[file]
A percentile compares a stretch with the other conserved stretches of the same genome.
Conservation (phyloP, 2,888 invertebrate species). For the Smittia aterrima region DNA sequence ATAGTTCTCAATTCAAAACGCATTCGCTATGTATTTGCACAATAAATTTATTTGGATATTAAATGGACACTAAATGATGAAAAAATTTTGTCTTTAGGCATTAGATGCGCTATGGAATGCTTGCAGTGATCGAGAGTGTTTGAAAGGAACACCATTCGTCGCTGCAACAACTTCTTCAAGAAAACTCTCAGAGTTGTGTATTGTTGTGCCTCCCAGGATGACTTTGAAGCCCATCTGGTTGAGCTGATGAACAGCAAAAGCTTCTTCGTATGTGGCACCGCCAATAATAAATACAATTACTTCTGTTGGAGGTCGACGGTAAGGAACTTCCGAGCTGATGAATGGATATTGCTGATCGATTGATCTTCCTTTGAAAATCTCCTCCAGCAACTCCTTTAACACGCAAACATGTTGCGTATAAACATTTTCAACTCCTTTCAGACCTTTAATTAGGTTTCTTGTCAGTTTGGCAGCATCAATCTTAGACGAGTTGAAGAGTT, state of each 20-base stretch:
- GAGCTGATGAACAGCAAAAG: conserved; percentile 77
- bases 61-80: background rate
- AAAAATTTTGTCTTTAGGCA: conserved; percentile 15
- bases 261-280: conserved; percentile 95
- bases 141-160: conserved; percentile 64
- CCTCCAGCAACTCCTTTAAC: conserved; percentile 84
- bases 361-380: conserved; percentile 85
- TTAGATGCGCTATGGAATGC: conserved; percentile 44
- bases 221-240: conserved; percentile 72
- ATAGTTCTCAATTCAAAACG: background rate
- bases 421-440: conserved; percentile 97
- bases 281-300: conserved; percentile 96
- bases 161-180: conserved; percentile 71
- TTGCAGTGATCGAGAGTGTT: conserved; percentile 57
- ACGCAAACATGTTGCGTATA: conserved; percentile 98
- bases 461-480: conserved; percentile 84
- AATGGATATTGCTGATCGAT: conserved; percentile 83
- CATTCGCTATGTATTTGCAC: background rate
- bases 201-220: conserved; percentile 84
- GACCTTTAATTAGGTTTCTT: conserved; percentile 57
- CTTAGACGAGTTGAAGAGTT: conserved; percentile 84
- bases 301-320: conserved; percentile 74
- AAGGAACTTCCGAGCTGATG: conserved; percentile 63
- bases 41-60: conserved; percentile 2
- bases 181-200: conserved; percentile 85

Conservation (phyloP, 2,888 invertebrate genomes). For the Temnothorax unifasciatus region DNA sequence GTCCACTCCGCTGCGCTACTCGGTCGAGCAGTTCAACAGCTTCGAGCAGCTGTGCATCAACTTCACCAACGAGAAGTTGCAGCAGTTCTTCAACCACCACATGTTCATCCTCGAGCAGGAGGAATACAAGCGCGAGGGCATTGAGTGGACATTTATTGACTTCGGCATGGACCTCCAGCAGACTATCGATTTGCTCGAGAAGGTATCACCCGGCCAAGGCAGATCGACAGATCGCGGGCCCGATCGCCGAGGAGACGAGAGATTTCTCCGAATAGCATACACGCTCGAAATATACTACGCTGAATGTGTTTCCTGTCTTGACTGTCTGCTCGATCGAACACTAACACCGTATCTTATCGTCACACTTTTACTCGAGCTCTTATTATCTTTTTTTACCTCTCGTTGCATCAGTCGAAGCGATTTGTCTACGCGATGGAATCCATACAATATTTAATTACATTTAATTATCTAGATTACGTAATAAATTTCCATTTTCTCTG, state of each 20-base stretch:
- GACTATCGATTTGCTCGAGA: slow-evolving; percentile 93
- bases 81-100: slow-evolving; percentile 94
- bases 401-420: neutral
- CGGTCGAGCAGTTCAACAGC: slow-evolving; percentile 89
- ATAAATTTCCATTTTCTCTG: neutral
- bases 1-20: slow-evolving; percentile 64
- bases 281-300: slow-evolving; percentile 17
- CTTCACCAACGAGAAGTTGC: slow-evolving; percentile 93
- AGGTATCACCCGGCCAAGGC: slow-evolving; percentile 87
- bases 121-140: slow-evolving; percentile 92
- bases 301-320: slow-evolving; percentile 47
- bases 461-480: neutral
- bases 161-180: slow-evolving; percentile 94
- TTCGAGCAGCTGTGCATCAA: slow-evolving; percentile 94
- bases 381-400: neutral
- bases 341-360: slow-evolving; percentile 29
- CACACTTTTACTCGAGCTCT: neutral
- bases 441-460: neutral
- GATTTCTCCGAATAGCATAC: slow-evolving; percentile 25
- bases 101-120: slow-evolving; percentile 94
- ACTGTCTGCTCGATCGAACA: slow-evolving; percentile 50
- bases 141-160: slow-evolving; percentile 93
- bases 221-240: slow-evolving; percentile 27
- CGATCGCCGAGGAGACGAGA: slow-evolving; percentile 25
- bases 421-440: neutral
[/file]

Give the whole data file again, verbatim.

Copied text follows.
A percentile compares a stretch with the other conserved stretches of the same genome.
Conservation (phyloP, 2,888 invertebrate species). For the Smittia aterrima region DNA sequence ATAGTTCTCAATTCAAAACGCATTCGCTATGTATTTGCACAATAAATTTATTTGGATATTAAATGGACACTAAATGATGAAAAAATTTTGTCTTTAGGCATTAGATGCGCTATGGAATGCTTGCAGTGATCGAGAGTGTTTGAAAGGAACACCATTCGTCGCTGCAACAACTTCTTCAAGAAAACTCTCAGAGTTGTGTATTGTTGTGCCTCCCAGGATGACTTTGAAGCCCATCTGGTTGAGCTGATGAACAGCAAAAGCTTCTTCGTATGTGGCACCGCCAATAATAAATACAATTACTTCTGTTGGAGGTCGACGGTAAGGAACTTCCGAGCTGATGAATGGATATTGCTGATCGATTGATCTTCCTTTGAAAATCTCCTCCAGCAACTCCTTTAACACGCAAACATGTTGCGTATAAACATTTTCAACTCCTTTCAGACCTTTAATTAGGTTTCTTGTCAGTTTGGCAGCATCAATCTTAGACGAGTTGAAGAGTT, state of each 20-base stretch:
- GAGCTGATGAACAGCAAAAG: conserved; percentile 77
- bases 61-80: background rate
- AAAAATTTTGTCTTTAGGCA: conserved; percentile 15
- bases 261-280: conserved; percentile 95
- bases 141-160: conserved; percentile 64
- CCTCCAGCAACTCCTTTAAC: conserved; percentile 84
- bases 361-380: conserved; percentile 85
- TTAGATGCGCTATGGAATGC: conserved; percentile 44
- bases 221-240: conserved; percentile 72
- ATAGTTCTCAATTCAAAACG: background rate
- bases 421-440: conserved; percentile 97
- bases 281-300: conserved; percentile 96
- bases 161-180: conserved; percentile 71
- TTGCAGTGATCGAGAGTGTT: conserved; percentile 57
- ACGCAAACATGTTGCGTATA: conserved; percentile 98
- bases 461-480: conserved; percentile 84
- AATGGATATTGCTGATCGAT: conserved; percentile 83
- CATTCGCTATGTATTTGCAC: background rate
- bases 201-220: conserved; percentile 84
- GACCTTTAATTAGGTTTCTT: conserved; percentile 57
- CTTAGACGAGTTGAAGAGTT: conserved; percentile 84
- bases 301-320: conserved; percentile 74
- AAGGAACTTCCGAGCTGATG: conserved; percentile 63
- bases 41-60: conserved; percentile 2
- bases 181-200: conserved; percentile 85

Conservation (phyloP, 2,888 invertebrate genomes). For the Temnothorax unifasciatus region DNA sequence GTCCACTCCGCTGCGCTACTCGGTCGAGCAGTTCAACAGCTTCGAGCAGCTGTGCATCAACTTCACCAACGAGAAGTTGCAGCAGTTCTTCAACCACCACATGTTCATCCTCGAGCAGGAGGAATACAAGCGCGAGGGCATTGAGTGGACATTTATTGACTTCGGCATGGACCTCCAGCAGACTATCGATTTGCTCGAGAAGGTATCACCCGGCCAAGGCAGATCGACAGATCGCGGGCCCGATCGCCGAGGAGACGAGAGATTTCTCCGAATAGCATACACGCTCGAAATATACTACGCTGAATGTGTTTCCTGTCTTGACTGTCTGCTCGATCGAACACTAACACCGTATCTTATCGTCACACTTTTACTCGAGCTCTTATTATCTTTTTTTACCTCTCGTTGCATCAGTCGAAGCGATTTGTCTACGCGATGGAATCCATACAATATTTAATTACATTTAATTATCTAGATTACGTAATAAATTTCCATTTTCTCTG, state of each 20-base stretch:
- GACTATCGATTTGCTCGAGA: slow-evolving; percentile 93
- bases 81-100: slow-evolving; percentile 94
- bases 401-420: neutral
- CGGTCGAGCAGTTCAACAGC: slow-evolving; percentile 89
- ATAAATTTCCATTTTCTCTG: neutral
- bases 1-20: slow-evolving; percentile 64
- bases 281-300: slow-evolving; percentile 17
- CTTCACCAACGAGAAGTTGC: slow-evolving; percentile 93
- AGGTATCACCCGGCCAAGGC: slow-evolving; percentile 87
- bases 121-140: slow-evolving; percentile 92
- bases 301-320: slow-evolving; percentile 47
- bases 461-480: neutral
- bases 161-180: slow-evolving; percentile 94
- TTCGAGCAGCTGTGCATCAA: slow-evolving; percentile 94
- bases 381-400: neutral
- bases 341-360: slow-evolving; percentile 29
- CACACTTTTACTCGAGCTCT: neutral
- bases 441-460: neutral
- GATTTCTCCGAATAGCATAC: slow-evolving; percentile 25
- bases 101-120: slow-evolving; percentile 94
- ACTGTCTGCTCGATCGAACA: slow-evolving; percentile 50
- bases 141-160: slow-evolving; percentile 93
- bases 221-240: slow-evolving; percentile 27
- CGATCGCCGAGGAGACGAGA: slow-evolving; percentile 25
- bases 421-440: neutral